This is my Sunday column for the May 20, 2012 edition of the Hibbing Daily Tribune. My visit to the Hill of Three Waters took place a year ago. While photography is forbidden at the site, I did snap this photo of the entrance to the hill to show what the forest looks like.
Hill of Three Waters
By Aaron J. Brown
I donned the white safety helmet establishing my status as a visitor at Hibbing Taconite. I was a guest in more ways than one. It wasn’t just that I didn’t work at the mine. I was also an egghead academic wandering into a playground for machines. This son of Iron Range gear heads still finds machinery as mystifying as the concept of an omnipotent God, but that is the sort of thing you don’t discuss in the HibTac guard shack, especially when you are a visitor.
We watched the mandatory video reminding us to mind the haul trucks and avoid drinking alcohol from colorful Clip Art bottles and martini glasses. The lecture was designed for people planning to observe the mining activity, which I’d already seen many times in my life. I was there to see something else, something a little older: the Hill of Three Waters.
Smack dab in the middle of the second largest mining operation in Minnesota stands this odd, wooded hill – a time capsule, off the iron formation, untouched by a century of mining. This is partly by design. An unofficial understanding has long existed between the various mining companies and local Ojibwe people that allowed the three-way watershed to remain untouched. The location’s mystical, spiritual power has been recognized by centuries of peoples, quite possibly an eon’s worth. It shows a rare point where the watershed breaks three ways: north to Hudson Bay, south to the Mississippi River and East to the Great Lakes and St. Lawrence Seaway.
Though the Ojibwe have gathered there for hundreds of years, the Dakota before them and other peoples dating back to the mound builders, have used this location as place for important meetings. The hill is marked by several unusual features.
First, considering that the Iron Range itself represents a topographical elevation, this location is an even more pronounced ridge – made all the more interesting by the fact that there isn’t any iron below its surface, just hard granite. In the watershed you can see, quite literally, the way that the glaciers pressed the land together during the last Ice Age. The unusual soil and rock formation also provides for slightly different vegetation, mostly deciduous trees spaced intermittently on a bed of some kind of springy grass I didn’t recognize. Few pines.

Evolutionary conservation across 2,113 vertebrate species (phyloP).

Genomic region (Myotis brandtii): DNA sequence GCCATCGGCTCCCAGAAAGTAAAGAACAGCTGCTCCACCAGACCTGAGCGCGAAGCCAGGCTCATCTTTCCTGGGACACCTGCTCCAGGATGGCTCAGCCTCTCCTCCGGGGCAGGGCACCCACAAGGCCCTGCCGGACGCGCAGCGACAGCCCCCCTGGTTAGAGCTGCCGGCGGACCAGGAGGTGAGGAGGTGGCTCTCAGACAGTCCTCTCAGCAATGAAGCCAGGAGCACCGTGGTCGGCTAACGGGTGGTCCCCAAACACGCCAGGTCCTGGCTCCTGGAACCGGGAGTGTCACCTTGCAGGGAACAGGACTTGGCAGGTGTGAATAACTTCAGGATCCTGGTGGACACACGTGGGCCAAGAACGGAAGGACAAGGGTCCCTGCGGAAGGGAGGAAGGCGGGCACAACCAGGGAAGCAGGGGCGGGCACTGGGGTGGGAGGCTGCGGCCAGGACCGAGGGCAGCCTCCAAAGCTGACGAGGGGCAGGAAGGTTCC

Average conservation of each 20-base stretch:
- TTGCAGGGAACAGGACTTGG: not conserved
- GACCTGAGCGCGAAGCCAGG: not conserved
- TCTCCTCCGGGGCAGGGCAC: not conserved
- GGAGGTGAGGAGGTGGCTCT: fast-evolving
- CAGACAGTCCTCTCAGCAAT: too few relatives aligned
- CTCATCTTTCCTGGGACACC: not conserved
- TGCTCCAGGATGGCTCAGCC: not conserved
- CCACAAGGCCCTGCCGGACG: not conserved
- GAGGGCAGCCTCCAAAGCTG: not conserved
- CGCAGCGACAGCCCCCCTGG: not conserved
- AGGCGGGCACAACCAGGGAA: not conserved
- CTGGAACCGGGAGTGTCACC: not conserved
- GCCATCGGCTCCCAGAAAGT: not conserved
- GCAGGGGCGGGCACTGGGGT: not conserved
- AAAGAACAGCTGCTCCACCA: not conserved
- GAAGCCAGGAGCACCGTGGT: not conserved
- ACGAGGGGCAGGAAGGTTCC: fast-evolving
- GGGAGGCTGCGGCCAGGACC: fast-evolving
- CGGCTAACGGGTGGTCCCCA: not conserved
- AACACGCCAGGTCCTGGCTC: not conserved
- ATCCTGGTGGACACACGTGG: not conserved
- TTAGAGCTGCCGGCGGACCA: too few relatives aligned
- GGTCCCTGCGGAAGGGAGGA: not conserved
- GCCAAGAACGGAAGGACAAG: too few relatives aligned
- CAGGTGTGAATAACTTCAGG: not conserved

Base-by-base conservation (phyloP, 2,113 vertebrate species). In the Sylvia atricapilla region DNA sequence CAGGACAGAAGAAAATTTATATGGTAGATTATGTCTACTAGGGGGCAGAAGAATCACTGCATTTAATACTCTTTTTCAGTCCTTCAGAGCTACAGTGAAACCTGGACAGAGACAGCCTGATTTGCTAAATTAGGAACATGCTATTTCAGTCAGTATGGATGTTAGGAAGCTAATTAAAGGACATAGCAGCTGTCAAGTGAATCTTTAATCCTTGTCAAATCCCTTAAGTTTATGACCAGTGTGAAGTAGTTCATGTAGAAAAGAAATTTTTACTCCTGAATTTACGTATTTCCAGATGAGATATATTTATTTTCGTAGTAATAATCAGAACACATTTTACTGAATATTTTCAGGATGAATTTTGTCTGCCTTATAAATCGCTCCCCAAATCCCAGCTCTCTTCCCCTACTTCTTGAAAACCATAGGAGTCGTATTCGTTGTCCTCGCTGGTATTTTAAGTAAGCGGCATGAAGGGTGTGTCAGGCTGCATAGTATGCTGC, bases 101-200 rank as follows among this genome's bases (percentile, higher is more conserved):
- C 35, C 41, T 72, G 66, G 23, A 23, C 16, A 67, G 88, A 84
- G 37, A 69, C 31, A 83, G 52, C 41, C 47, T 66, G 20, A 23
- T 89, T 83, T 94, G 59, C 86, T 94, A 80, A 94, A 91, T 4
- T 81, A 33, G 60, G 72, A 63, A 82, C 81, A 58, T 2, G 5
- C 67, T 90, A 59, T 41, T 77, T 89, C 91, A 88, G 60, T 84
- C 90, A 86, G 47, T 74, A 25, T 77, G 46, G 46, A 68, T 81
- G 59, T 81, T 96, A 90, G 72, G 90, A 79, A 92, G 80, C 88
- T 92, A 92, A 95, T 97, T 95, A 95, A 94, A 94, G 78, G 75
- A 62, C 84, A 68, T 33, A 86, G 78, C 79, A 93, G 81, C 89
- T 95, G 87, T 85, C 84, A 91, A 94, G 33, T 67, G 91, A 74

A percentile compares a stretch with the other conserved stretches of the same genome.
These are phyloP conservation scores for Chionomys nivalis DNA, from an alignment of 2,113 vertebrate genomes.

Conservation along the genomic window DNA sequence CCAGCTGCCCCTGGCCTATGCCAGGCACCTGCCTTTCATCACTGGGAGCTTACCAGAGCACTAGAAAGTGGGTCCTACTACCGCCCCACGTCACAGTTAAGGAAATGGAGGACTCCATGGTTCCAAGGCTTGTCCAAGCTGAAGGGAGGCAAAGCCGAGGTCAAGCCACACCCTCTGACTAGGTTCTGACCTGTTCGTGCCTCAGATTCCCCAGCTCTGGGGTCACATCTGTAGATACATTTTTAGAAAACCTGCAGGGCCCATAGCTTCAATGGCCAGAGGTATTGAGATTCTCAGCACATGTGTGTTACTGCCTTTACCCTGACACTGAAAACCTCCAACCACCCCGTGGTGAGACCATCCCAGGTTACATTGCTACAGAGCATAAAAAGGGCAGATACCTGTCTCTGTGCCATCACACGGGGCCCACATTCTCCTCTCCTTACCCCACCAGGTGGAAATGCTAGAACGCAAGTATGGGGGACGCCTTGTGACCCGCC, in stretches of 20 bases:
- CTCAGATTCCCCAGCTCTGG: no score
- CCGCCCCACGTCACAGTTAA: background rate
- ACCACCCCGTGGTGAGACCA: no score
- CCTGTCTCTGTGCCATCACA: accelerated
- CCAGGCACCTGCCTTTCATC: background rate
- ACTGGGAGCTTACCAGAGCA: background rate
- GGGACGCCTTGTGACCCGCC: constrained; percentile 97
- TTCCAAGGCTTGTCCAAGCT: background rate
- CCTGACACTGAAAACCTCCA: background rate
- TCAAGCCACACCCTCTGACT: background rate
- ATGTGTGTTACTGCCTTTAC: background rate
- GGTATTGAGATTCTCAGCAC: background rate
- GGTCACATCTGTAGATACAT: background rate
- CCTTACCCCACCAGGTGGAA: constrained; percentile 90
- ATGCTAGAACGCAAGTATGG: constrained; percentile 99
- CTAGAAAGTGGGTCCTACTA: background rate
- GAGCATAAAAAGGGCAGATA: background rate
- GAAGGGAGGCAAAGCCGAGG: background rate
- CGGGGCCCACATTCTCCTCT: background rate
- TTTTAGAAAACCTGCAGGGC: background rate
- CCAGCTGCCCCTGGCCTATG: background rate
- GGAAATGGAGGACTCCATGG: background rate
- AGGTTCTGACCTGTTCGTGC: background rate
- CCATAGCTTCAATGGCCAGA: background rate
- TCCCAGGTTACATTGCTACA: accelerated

Second, though scientists determined the precise location of the watershed in 1953, erecting a plaque, the site has been marked by an unusual natural landmark for all of recorded time. A huge boulder, 10 feet tall and 25 feet wide at one point, stands just down the ridge from the plaque. The Ice Age carried this rock, a so-called glacial erratic, eight miles from Shannon Lake thousands of years ago. It is around this rock that people have gathered for time immemorial, Ojibwe warriors camped amid the unusual trees during their war with the Dakota before Europeans arrived in the territory. There were other rocks like this scattered around the region, though many have long since been moved or blown up in mining activities. This one remains.
Finally, there is the sense that in the combination of these features, the unique hill, unusual forest and otherworldly boulder, you are standing somewhere special. Even with the haul trucks blaring in the background, you find is stillness there. So seldom do history, geography, geology, hydrology and anthropology collide in such a way.
Indeed I am a visitor. We are all visitors, in some way. Though the destination of our winding path is not known in our time, we can find comfort knowing that it does lead *back* somewhere. The origin is a place touched uniquely by the seasons and time, molded by forces humans can’t match.
NOTE: My visit to the mine was coordinated at the start of Dylan Days last year. Dylan Days 2012 brings visitors from all over the world to Hibbing this upcoming week, May 24-27. Many come to celebrate our town’s famous son, Bob Dylan, and many also come to play music, read poetry, and find inspiration in the interesting world we call the Iron Range. Find more at www.dylandays.org.